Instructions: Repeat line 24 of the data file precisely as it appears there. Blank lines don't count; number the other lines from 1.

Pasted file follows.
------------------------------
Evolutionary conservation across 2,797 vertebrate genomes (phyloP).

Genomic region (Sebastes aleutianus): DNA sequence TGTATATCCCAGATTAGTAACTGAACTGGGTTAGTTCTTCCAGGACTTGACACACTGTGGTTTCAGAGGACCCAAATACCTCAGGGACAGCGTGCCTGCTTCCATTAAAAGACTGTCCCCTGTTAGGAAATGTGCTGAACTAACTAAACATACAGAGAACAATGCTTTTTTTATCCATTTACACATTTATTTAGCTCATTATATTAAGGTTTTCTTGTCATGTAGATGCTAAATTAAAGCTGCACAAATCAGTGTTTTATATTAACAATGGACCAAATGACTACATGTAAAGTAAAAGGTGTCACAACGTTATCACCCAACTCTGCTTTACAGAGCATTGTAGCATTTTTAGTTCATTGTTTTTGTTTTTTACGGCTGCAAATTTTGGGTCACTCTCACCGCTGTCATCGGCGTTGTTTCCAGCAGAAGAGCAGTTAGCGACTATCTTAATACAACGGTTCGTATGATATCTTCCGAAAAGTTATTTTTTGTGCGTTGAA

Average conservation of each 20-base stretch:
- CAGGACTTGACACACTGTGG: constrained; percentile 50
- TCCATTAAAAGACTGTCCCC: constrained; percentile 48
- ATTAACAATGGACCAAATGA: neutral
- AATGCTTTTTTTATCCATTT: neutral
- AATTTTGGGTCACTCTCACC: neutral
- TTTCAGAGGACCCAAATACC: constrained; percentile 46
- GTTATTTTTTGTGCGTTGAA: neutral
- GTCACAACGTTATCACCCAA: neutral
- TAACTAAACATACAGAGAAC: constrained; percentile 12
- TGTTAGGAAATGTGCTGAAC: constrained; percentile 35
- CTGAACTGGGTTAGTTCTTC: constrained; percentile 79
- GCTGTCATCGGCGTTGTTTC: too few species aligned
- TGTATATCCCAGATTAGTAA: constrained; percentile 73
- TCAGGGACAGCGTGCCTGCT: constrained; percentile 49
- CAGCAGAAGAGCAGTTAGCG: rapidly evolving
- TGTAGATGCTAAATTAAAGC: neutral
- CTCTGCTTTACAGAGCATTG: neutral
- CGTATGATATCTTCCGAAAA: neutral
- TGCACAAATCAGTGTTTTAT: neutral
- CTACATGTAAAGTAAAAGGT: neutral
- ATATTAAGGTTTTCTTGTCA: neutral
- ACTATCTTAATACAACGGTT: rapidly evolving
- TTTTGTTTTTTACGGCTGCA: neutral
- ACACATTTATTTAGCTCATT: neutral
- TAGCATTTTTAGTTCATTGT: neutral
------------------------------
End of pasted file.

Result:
- ATATTAAGGTTTTCTTGTCA: neutral